Date: August 29, 2003
Byline: Joe Barron
Battle for Black Horse continuesFrustrated by the compromises between Springfield Township and developers, opponents of a proposed Walgreens pharmacy took their message to the street last week.
The Friends of Historic Bethlehem Pike, a grass-roots organization founded this month, began a series of twice-daily protests Aug. 21 in front of the Black Horse Inn on Bethlehem Pike.
Picketers said they would continue to demonstrate until Moreland Development of Rosemont abandons its plan to build a Walgreens and a combined liquor store and office building on the Black Horse property.
"We're going to keep going until we get what we all want," said Buffy Epps, a resident of Wissahickon Avenue. "We want the property to be developed in a gentle manner."
A plan submitted by Moreland to the township's board of commissioners Aug. 5 entailed moving the Black Horse across Bethlehem Pike. A second plan, which the township commissioners intend to discuss Sept. 8, would leave the Black Horse on the site it has occupied since 1744, but it also calls for a larger Walgreens and liquor store.
The protesters rejected both plans and said they would not compromise on the matter of green space.
"This development would rape the land," Epps said. "They would violate all this green property by blacktopping it."
At the afternoon protest Aug. 21, Epps stood half a block away from Black Horse because, she said, she wanted to draw motorists' attention as much to the undeveloped field as to the historic structure.
The rest of the demonstrators spread out from the Black Horse north to Bysher Avenue, holding homemade signs.
Toby Shawe, a dermatologist with an office at Flourtown Commons, regarded the pharmacy and state store as a particularly distasteful combination.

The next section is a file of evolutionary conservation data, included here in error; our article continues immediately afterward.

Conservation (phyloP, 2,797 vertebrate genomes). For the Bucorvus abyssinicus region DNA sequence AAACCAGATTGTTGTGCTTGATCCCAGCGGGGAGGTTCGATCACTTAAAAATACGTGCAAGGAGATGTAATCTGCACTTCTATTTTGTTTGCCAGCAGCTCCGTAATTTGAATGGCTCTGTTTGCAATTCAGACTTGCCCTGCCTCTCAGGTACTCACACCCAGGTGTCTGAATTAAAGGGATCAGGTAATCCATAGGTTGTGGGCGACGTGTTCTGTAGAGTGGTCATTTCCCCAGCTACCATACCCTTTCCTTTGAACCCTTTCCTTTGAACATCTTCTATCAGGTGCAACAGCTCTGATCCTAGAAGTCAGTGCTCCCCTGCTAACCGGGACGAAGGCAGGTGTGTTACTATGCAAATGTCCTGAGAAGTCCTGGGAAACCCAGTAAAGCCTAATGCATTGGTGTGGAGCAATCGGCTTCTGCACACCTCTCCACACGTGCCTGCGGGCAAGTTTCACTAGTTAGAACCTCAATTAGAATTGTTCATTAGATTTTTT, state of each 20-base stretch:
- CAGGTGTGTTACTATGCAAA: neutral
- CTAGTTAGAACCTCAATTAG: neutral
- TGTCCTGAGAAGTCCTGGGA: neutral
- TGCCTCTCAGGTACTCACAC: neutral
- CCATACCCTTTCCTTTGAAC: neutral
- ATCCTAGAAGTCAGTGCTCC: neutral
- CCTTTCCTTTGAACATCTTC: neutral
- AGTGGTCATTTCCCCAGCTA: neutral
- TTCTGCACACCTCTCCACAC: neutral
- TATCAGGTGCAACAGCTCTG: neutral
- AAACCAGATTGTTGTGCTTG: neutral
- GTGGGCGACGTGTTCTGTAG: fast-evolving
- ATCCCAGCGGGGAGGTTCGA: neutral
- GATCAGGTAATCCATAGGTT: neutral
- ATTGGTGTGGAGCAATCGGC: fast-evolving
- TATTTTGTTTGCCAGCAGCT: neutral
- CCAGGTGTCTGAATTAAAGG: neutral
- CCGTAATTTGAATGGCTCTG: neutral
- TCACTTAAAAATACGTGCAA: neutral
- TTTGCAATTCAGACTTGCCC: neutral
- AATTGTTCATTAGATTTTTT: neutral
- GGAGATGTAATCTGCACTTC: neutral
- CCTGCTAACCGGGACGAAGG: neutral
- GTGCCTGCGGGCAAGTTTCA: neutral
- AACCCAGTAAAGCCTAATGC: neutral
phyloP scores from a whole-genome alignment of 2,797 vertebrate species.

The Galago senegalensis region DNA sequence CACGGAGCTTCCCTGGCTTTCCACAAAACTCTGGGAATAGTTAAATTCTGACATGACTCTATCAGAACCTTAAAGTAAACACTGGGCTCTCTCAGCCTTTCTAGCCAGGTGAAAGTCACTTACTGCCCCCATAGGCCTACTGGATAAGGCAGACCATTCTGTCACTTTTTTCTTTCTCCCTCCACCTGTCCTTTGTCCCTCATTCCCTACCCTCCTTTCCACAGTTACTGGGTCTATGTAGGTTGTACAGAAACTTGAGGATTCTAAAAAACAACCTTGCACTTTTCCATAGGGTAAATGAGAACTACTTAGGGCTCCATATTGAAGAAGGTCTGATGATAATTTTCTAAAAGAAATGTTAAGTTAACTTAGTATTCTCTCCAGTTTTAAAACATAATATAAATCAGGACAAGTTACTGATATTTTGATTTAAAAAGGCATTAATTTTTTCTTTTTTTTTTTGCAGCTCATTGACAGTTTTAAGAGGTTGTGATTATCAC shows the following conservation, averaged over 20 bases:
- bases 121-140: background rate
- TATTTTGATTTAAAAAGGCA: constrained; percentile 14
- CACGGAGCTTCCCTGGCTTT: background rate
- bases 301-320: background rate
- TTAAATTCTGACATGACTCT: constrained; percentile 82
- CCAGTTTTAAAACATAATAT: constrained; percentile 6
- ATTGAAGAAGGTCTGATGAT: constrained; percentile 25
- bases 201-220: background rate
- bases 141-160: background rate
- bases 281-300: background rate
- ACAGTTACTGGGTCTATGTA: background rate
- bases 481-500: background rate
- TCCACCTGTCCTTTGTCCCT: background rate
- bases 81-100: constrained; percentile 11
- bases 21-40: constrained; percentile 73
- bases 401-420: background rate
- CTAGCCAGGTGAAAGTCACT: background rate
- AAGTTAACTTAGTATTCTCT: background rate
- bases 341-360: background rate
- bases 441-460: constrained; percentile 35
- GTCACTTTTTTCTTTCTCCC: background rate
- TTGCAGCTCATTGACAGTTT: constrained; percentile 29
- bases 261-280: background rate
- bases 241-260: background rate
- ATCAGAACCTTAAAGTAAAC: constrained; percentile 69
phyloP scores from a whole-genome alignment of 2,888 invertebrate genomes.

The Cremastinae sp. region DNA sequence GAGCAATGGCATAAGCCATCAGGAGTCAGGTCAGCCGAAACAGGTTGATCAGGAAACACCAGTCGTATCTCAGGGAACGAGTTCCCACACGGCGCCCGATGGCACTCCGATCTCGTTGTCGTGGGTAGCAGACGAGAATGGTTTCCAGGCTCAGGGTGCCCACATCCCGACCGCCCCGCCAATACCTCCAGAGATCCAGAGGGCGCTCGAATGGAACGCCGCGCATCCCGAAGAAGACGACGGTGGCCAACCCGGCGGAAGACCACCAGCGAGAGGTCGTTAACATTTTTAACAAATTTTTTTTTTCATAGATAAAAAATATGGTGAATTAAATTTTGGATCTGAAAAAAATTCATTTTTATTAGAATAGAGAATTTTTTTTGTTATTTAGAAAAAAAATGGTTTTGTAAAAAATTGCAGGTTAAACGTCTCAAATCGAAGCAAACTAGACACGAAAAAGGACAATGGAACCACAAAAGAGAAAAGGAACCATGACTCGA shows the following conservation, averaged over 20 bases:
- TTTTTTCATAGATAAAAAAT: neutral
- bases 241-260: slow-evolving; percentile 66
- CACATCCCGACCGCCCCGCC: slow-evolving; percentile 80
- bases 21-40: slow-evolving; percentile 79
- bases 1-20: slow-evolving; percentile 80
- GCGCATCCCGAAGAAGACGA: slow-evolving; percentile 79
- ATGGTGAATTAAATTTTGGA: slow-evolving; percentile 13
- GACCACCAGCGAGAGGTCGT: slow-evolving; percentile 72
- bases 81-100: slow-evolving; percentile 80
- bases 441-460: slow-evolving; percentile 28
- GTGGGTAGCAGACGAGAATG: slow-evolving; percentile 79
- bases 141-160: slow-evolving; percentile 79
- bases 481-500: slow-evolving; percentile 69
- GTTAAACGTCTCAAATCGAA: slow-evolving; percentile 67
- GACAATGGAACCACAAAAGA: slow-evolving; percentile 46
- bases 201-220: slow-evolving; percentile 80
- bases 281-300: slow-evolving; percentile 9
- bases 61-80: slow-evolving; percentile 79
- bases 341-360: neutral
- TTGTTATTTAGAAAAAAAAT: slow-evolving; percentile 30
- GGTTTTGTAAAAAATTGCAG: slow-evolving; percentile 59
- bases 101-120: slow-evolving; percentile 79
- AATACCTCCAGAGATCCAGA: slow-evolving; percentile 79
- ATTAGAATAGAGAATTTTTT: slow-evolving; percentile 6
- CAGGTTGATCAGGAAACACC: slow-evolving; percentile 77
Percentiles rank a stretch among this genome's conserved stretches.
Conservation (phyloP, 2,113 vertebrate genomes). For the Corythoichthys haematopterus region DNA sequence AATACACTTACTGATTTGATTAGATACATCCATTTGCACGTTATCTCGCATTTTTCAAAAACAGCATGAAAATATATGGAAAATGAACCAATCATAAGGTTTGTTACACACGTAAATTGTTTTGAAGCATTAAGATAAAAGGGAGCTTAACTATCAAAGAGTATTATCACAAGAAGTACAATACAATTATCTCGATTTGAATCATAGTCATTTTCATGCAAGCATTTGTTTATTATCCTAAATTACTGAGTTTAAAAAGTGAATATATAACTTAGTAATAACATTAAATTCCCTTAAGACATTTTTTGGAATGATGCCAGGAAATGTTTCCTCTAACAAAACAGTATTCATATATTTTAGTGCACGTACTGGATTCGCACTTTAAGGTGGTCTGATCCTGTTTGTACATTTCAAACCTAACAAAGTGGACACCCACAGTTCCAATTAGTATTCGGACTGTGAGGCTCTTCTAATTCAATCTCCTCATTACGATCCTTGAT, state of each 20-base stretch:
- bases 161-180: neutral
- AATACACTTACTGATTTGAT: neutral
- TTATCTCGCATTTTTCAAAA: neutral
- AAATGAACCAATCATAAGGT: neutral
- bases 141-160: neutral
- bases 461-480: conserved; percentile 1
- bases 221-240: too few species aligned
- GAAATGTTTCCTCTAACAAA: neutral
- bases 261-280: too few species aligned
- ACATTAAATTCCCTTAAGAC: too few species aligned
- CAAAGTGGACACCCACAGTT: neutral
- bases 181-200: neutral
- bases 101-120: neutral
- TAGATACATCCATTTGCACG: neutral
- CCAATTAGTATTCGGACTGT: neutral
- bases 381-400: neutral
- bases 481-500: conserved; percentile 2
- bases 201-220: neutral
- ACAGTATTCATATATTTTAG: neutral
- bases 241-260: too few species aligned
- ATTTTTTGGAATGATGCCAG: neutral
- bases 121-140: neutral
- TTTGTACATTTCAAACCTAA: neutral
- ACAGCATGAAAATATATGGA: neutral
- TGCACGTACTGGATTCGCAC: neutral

"I do not believe we need more booze and more drugs on this pike," she said.
Carol Heller, a resident of Atwood Road, planted herself in front of the old tavern, holding up a sign taped to a plastic toy sword.
"It's my hope that the township commissioners will agree to buy the property," Heller said. "This should not be private property. This should be public property."
Asked about the potential cost to the taxpayer of such a purchase, Heller replied, "I'd be happy to be slapped with a tax for this."
Others might not be. One passerby, a jogger, reminded the group of the township and school district's new 1 percent earned income tax as he ran past them.
But overall, the public reaction was favorable. Motorists honked their horns and held up their fists in support. Pedestrians also stopped to offer encouragement and some even decided to join in.
Andrea Desderio of Wissahickon Avenue, who noticed the demonstrators during the morning rush hour, returned in the afternoon to hold up a sign.
"I remember when there were cows in this pasture and horses," she said.
Midway through the one-hour demonstration, Marie Otwell came by with three daughters, one of whom saw the protesters as she was driving up the pike and notified the rest of the family.
Otwell's husband, Edward, who lost both legs to diabetes and died Aug. 12, was a well-known advocate for the preservation of the Black Horse.
"My dad would be proud of you," Otwell's daughter, Peggy, said to Heller, "and if he had had his legs and if he had lived, he would have been here today."
The picketers said they would continue to appear in front of the Black Horse every weekday during morning and evening rush hours and Saturdays from 10 a.m. until noon.
Attendance at the first week's demonstrations varied from two during the morning rush hour Aug. 21 to 15 Aug. 23.
"It was wonderful," Ellen Manning, a spokeswoman for the group, said Monday. "It was like a party. It was very encouraging."